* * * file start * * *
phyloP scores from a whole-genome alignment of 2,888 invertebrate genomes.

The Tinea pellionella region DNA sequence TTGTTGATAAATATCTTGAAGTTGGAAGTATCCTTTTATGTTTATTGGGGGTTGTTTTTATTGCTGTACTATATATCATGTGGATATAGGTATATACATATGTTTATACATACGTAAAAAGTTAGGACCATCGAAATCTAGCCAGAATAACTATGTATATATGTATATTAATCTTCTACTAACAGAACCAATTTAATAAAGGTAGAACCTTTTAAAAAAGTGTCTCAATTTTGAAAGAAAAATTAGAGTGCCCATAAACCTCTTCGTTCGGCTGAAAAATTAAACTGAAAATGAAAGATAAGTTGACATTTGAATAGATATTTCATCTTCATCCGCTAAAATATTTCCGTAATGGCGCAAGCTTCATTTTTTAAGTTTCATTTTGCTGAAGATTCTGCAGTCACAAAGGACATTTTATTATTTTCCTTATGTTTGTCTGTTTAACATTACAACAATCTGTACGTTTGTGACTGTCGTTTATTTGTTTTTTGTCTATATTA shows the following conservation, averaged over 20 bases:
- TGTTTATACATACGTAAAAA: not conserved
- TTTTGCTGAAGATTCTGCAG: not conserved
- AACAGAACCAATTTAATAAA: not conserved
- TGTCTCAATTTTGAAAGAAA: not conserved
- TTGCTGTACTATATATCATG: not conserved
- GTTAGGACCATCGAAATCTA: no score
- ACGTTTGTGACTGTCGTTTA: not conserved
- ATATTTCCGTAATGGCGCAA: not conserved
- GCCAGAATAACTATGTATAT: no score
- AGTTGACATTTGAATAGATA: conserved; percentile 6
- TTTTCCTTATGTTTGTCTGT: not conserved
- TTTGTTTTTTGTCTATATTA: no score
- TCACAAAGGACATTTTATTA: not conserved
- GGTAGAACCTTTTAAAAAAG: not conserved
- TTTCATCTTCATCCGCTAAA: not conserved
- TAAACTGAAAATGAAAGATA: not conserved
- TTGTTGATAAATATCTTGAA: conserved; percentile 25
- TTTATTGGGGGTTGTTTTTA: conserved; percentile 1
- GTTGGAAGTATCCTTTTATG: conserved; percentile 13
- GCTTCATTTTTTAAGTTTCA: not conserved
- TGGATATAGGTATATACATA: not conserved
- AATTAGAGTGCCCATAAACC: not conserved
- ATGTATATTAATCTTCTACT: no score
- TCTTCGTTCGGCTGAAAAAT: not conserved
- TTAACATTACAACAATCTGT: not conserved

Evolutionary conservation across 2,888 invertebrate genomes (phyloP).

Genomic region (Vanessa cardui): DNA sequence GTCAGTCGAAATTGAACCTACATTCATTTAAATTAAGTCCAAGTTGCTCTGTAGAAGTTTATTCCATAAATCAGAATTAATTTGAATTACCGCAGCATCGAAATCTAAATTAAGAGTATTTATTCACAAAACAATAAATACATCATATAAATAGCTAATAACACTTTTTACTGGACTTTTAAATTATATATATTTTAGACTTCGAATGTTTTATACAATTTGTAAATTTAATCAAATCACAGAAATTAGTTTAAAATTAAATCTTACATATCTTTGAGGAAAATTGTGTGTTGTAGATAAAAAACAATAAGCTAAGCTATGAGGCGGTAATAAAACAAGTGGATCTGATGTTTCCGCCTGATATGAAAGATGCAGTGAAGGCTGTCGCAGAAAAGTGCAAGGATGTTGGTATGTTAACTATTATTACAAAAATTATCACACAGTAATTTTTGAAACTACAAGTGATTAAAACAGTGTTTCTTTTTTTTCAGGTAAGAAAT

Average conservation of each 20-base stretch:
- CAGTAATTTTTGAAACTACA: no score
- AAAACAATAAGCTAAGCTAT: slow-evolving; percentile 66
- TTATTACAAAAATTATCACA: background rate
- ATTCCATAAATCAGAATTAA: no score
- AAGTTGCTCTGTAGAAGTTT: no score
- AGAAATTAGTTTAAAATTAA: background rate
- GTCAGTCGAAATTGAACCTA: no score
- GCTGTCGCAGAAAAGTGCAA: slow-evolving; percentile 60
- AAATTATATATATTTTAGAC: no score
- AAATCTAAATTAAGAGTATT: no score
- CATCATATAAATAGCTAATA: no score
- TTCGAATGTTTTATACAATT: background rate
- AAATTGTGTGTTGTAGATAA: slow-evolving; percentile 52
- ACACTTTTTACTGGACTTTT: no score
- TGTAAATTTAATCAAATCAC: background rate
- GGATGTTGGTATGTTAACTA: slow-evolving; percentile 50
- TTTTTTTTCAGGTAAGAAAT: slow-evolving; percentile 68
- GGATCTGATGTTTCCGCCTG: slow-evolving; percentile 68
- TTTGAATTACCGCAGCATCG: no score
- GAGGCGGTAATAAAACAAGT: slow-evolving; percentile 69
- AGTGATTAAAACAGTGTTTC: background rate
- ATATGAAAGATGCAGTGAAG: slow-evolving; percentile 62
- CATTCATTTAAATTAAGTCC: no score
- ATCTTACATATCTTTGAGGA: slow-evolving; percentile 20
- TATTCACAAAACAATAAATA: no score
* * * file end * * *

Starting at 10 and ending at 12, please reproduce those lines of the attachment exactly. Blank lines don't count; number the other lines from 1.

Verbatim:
- ATATTTCCGTAATGGCGCAA: not conserved
- GCCAGAATAACTATGTATAT: no score
- AGTTGACATTTGAATAGATA: conserved; percentile 6